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Report: Officer was speeding, responding to call before wreck

Posted May 31, 2009
Updated June 1, 2009

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— A Raleigh police officer responding to a call from another officer was exceeding a safe speed when his cruiser hit an SUV turning onto Jones Franklin Road over Saturday night, according to the wreck report.

Officer D.V. Naumuk, 28, was traveling north at 77 mph in a 35 mph zone while Edwin Keith Cannon, 28, of Raleigh, was turning a 1998 Ford SUV left from a private driveway at 311 Jones Franklin Road around 8:40 p.m., the report says. Naumuk veered left and then right, but the vehicles collided, and the SUV overturned.

"Next thing I know, I am flipped upside down, and I am laying right there. I crawled out of the truck," Cannon said. "I'm just amazed I am alive."

Cannon was treated for minor injuries and released from Rex Hospital. He said he received abrasions and got some glass in his head.

Naumuk and Cadet Patrick Thomas Browne, 22, who was doing a ride-along in the cruiser, were not injured.

Cannon said that he was moving into the house this weekend.

A check-in call, such as Naumuk was responding, which means that an officer believes it will be wiser to handle a situation with two or more officers, Raleigh police spokesman Jim Sughrue said. It doesn't imply immediate danger but is considered a high priority for officers' safety, Sughrue said.

Vegetation obscured the both drivers' field of vision, the report says.

The report says that Naumuk slowed to 57 mph and left tire impressions for 68 feet and that Cannon had begun his turn and was merging onto Jones Franklin at 5 mph when the collision occurred. The vehicles traveled between 35 and 39 feet after the wreck.

"The speed that he was coming at, there was no time to react," Cannon said.

Drugs or alcohol are not suspected in the wreck, according to the report.

Sughrue said that the investigation was ongoing and charges were pending. Investigators were looking at whether the cruiser's lights and sirens were on.

"There were no sirens. The only noise we heard was the brakes lock up," witness Vaughan Davis said.

"I'm just glad that we are both safe right now," Cannon said.

58 Comments

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  • sunneyone Jun 2, 2009

    I agree with buckos, a ride-a-long is one of the most educational things you can do. It is a real eye-opener.

    melodiclaura, you're welcome. :)

  • buckos18 Jun 1, 2009

    Can you show me some statistic that shows police cause more wrecks than drunk drivers? Do you read your post before you hit the submit button? That is about the most ignorant/ill-informed comment I've seen. Someone else asked if a drug/alcohol test was done. I'm sure there is a city policy that if you are involved in a serious wreck you have to submit to a drug test. Its called civil liability. Also, if the officer didn't act impaired and there was no evidence to suggest same, why would a test be needed. There would be alot of officers tied up if they tested every driver involved in a wreck for drugs/alcohol if their observations didn't warrant it. Do you people get out of the house or look at things from all perspectives? Get out of your cubicles and do a ride-a-long with the police. Maybe you'll get to go real fast.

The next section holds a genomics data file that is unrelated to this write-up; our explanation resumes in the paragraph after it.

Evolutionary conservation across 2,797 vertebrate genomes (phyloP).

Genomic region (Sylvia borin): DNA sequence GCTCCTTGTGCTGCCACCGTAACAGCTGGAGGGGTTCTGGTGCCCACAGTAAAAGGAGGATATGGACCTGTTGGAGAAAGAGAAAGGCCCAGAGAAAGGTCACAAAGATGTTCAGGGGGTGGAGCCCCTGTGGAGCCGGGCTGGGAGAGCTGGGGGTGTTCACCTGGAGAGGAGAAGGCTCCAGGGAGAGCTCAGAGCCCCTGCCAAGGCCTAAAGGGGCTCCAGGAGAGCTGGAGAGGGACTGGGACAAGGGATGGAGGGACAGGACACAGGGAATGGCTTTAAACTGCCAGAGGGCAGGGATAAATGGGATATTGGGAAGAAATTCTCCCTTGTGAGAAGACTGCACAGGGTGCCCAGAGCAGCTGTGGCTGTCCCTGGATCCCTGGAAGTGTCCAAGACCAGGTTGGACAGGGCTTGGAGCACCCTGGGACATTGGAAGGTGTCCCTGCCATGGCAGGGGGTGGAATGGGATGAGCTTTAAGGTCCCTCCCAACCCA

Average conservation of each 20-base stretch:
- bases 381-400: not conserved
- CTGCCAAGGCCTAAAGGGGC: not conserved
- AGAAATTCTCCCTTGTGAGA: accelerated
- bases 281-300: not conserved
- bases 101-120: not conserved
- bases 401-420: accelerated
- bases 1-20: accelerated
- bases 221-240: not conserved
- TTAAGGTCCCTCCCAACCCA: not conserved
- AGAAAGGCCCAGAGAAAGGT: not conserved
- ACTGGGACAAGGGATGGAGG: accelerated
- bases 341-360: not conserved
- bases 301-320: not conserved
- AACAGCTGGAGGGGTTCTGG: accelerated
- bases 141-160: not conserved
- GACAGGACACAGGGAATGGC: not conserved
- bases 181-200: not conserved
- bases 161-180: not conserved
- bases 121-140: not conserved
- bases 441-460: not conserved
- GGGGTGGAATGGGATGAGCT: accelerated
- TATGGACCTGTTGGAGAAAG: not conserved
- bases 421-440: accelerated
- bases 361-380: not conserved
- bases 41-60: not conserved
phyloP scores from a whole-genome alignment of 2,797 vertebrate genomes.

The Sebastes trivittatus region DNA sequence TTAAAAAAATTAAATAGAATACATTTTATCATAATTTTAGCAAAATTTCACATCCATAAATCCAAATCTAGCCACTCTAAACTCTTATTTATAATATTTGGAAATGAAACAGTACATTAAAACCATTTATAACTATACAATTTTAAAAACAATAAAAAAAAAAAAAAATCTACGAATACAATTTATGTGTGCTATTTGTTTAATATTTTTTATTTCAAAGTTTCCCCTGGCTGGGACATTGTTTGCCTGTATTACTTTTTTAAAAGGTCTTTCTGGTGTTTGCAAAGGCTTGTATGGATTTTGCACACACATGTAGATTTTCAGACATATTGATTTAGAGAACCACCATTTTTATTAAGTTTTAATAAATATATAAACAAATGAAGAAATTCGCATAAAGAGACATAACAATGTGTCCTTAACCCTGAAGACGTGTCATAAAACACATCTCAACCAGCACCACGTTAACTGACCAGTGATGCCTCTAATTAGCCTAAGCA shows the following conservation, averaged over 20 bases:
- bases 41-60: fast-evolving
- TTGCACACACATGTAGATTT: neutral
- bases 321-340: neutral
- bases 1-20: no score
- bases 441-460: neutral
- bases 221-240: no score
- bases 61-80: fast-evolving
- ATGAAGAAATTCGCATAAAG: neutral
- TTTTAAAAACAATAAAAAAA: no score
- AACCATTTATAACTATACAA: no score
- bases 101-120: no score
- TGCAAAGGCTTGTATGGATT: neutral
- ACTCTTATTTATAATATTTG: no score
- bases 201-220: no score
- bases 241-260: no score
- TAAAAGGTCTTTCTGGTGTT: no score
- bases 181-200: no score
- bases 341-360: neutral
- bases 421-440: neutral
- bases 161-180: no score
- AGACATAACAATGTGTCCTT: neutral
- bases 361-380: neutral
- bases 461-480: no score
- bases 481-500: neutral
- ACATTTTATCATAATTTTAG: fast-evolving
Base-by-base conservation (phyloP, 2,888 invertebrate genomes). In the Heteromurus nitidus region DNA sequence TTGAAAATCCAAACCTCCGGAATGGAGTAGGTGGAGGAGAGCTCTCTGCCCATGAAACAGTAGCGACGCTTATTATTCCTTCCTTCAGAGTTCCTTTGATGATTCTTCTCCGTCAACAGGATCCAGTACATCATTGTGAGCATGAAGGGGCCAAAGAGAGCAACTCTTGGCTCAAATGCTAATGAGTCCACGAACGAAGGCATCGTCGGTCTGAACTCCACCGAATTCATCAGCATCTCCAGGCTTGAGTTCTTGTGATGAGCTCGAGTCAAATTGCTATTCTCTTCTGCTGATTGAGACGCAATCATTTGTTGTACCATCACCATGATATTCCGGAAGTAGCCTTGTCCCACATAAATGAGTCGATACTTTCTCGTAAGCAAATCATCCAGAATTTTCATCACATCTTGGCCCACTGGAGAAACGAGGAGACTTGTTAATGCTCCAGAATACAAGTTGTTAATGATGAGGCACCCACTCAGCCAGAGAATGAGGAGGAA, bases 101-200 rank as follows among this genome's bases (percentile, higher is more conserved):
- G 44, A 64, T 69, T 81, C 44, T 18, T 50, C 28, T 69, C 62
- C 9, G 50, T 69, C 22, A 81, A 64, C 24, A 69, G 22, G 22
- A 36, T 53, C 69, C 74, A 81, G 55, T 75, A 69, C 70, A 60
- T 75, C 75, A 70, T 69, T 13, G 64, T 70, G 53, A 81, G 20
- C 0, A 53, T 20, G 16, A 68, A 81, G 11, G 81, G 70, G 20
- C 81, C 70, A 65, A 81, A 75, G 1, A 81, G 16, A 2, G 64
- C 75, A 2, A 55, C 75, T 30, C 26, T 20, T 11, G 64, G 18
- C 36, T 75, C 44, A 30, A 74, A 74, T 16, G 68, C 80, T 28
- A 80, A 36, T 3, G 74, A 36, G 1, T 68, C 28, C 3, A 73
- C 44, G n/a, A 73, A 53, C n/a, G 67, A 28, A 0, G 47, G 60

• melodiclaura Jun 1, 2009

    "My point is there is no such thing as a routine traffic stop. It's one of the most dangerous things an officer can do. So please don't disregard his destination. - Sunneyone"

    thank you..you said it before I could.

  • Timtooltime Jun 1, 2009

    I see an unmarked Trooper's car doing about 75 in a 55 down Capital Blvd every morning arond 5:30 am ! It is us and them ! I guess he did not want his coffee to be cold when he arrived @ Central HP on Newbern Ave ! Police please set an example ! Use you turn signals also !

  • whatusay Jun 1, 2009

    Seems there are more accidents with law enforcement officers than drunk drivers. Carelessness is not a defense. Lights and sirens on and "safe" speed regardless.

  • CrewMax Jun 1, 2009

    "Drugs or alcohol are not suspected in the wreck, according to the report."

    Huh. Seems like a stupid thing to do. I wonder why they didn't just do a test to quiet suspicion. What could it hurt?

  • crustyhalo Jun 1, 2009

    geez people, find something important to talk about

  • Mr. Iowa Jun 1, 2009

    You're all right, cops should do whatever it takes, laws and safety are not a concerned. Even if it was hitting kids walking across the street and not an SUV, the cop would still be in the right. Speed limits were made to keep the common citizen down, not for the safety of all travelers on the road.

  • sunneyone Jun 1, 2009

    I'm a former 911 operator. I did it for over 10 years. One of the things that we were constantly told in training was that there is no such thing as a routine traffic stop. Anything could pop-off at any given moment. So hearing an officer on a traffic stop ask for a check-in gives everyone a shot of adrenaline. I'm not arguing that the cop was in the right, I think he should have been using his lights and sirens I haven't seen anything saying he definitely wasn't. We have one witness report in this article saying they didn't hear them. He should have been going slower. I agree this accident was needless. I'm sure this officer is beating himself up as we speak. And obviously, the department is not just sweeping it under the rug.

    My point is there is no such thing as a routine traffic stop. It's one of the most dangerous things an officer can do. So please don't disregard his destination.

  • Life-goes-on. Jun 1, 2009

    77 mph in a 35 mph zone with no siren for a non-immediate danger call. These immature and reckless clowns are 10 times more dangerous than drunk drivers.

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